At the time of the issuance of the FOA, the requirement was that the project would include the design, construction, validation, qualification and operation of one or more domestic commercial-scale Integrated Biofuel Production Enterprises (IBPE) that meet a target of at least 10 million gallons per year neat biofuel production capacity.

The project has two phases:

  • Phase 1: Planning and Preliminary Design;
  • Phase 2: Construction, Commissioning and Performance Testing

Four Phase 1 Technology Investment Agreements (TIA) were awarded in May and June 2013; these went to Emerald Biofuels; Fulcrum BioEnergy; RedRock Biofuels; and Nature Bioreserves.

The companies receiving Phase 2 investment for the construction and commissioning of biorefineries are:

  • Emerald Biofuels: To build an 82-million gallon per year (gpy) refinery on the Gulf Coast using waste fats to create military grade fuel. In May 2012, Emerald Biofuels licensed Honeywell’s UOP/Eni Ecofining process technology for the hydroprocessing of non-edible natural oils and animal fats to drop-in fuels. (Earlier post.)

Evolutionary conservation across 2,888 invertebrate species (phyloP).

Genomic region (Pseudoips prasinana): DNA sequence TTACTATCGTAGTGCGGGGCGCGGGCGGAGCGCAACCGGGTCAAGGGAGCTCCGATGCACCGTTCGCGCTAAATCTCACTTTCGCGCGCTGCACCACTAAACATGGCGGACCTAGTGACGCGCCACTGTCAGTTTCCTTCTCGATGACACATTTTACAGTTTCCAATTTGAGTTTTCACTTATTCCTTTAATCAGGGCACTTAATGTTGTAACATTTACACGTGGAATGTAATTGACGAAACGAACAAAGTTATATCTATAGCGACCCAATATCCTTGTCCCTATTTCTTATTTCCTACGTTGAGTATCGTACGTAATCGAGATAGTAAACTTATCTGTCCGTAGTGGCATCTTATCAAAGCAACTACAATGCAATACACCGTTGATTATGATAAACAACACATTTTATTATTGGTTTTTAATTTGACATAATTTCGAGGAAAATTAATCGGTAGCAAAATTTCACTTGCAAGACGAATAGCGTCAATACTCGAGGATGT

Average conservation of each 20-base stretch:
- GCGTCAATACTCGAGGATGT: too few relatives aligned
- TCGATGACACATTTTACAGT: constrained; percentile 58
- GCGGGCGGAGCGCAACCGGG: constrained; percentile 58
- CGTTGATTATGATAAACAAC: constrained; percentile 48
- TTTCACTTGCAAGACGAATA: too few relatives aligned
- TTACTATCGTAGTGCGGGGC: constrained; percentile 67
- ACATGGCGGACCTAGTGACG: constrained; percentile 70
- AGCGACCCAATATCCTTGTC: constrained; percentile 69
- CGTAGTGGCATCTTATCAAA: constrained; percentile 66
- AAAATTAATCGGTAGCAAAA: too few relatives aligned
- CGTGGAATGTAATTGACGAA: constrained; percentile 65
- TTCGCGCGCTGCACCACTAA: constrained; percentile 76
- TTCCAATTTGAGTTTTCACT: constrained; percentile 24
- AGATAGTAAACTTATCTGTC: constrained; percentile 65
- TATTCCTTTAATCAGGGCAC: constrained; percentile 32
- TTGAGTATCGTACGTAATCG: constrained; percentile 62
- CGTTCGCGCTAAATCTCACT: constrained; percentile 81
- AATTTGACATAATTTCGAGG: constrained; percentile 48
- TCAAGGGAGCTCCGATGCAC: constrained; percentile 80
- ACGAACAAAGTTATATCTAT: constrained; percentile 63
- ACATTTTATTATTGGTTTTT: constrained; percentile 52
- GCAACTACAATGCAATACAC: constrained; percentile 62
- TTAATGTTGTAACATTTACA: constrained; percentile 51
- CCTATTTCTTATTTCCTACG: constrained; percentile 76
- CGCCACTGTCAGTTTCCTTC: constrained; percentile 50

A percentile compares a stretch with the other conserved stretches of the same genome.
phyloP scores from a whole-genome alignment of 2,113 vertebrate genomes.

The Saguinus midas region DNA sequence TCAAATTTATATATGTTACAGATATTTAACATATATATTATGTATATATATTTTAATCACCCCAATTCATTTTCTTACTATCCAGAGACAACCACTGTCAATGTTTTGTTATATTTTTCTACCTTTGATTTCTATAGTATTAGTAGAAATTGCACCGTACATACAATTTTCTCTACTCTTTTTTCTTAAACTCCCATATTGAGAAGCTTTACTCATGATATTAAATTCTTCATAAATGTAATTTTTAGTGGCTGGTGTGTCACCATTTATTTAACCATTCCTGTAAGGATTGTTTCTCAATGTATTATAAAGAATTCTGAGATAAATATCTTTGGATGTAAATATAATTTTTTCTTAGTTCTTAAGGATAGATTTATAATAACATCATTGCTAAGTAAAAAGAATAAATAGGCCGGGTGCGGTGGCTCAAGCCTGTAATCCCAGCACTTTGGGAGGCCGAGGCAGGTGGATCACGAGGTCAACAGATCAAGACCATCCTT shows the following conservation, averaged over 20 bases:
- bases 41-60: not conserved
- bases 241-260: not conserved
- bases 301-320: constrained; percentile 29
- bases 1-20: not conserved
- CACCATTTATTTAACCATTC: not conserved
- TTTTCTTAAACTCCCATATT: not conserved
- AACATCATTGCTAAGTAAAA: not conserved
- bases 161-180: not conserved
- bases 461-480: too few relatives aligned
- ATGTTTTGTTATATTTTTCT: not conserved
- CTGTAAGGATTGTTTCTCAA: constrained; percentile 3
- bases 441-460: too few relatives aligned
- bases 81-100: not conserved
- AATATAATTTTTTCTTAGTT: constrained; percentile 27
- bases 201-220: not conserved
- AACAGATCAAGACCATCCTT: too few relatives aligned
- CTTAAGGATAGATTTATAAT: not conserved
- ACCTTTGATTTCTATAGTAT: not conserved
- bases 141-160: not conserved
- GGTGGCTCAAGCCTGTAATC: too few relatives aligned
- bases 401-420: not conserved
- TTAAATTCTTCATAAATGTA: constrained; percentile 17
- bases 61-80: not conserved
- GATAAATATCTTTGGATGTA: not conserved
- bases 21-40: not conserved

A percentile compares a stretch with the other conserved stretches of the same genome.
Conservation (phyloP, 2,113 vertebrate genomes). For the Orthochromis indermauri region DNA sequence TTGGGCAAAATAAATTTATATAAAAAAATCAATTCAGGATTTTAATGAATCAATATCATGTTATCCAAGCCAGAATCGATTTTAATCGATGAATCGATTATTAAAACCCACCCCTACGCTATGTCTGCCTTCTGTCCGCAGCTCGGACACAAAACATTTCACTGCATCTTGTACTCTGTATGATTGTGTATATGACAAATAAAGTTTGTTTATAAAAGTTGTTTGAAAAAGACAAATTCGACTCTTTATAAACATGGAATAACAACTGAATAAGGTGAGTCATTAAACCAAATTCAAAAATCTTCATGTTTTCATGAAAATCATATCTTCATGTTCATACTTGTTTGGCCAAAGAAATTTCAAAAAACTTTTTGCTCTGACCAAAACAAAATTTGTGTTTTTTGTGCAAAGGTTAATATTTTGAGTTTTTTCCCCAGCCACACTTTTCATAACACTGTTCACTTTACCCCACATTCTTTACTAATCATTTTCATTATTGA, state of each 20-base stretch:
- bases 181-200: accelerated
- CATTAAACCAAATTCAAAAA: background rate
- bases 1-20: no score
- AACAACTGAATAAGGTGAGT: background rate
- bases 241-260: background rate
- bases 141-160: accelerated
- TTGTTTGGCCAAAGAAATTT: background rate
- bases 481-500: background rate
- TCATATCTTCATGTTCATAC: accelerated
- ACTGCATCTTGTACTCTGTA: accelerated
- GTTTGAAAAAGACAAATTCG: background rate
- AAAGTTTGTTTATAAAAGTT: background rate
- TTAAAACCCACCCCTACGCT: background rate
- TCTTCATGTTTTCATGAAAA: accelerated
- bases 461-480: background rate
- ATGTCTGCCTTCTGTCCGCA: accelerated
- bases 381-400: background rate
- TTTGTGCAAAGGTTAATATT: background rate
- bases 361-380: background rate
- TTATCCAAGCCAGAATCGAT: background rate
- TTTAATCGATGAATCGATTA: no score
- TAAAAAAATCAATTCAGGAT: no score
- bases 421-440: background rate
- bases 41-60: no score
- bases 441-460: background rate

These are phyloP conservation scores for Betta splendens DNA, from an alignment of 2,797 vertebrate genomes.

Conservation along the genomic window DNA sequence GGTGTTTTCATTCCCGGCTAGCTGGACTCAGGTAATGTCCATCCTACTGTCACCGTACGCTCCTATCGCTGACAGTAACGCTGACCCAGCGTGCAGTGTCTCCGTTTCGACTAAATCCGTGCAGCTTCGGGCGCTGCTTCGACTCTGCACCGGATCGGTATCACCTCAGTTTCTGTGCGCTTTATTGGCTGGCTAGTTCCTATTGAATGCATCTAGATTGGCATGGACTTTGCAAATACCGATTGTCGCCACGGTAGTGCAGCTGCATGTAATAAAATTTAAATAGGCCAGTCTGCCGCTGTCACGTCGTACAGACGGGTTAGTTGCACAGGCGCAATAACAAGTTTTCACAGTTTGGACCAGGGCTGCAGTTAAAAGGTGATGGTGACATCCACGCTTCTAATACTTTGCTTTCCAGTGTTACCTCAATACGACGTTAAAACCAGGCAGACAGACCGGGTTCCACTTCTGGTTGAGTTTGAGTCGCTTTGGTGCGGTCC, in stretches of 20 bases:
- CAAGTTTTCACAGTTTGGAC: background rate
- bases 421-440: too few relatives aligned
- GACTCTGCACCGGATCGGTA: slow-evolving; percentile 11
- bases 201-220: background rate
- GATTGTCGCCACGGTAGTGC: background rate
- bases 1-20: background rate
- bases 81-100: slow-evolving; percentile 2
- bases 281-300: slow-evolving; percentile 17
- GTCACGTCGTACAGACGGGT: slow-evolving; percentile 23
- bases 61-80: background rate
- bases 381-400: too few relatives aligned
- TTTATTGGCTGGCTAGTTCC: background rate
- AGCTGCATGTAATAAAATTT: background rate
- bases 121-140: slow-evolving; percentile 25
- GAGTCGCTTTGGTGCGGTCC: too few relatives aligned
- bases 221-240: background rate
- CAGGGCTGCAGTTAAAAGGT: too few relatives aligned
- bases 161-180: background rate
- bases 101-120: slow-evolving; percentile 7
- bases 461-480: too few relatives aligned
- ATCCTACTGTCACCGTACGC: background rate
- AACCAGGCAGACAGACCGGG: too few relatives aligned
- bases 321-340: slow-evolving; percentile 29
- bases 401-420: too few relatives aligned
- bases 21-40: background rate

• Fulcrum BioEnergy: To build a 10-million gpy refinery in McCarran, Nevada. Fulcrum uses a two-stage thermochemical process involving gasification of municipal solid waste (MSW) followed by a Fischer-Tropsch process to convert the syngas to jet fuel and/or diesel fuel. (Earlier post.) On 4 September, USDA announced a $105-million Biorefinery Assistance Program loan guarantee to Fulcrum BioEnergy for the construction of this facility.

  • Red Rock Biofuels: To build a 12-million gallon per year refinery in Lakeview, Ore. using woody biomass, or the by-products of forest management, as its feedstock and the Fischer-Tropsch process to create a refined product.

    The process begins with the gasification of woody biomass to produce synthesis gas. This synthesis gas is cleaned and sent to a Fischer-Tropsch unit where it is converted to liquid hydrocarbons. Hydroprocessing refines the liquid hydrocarbons to produce jet, diesel, and naphtha fuels.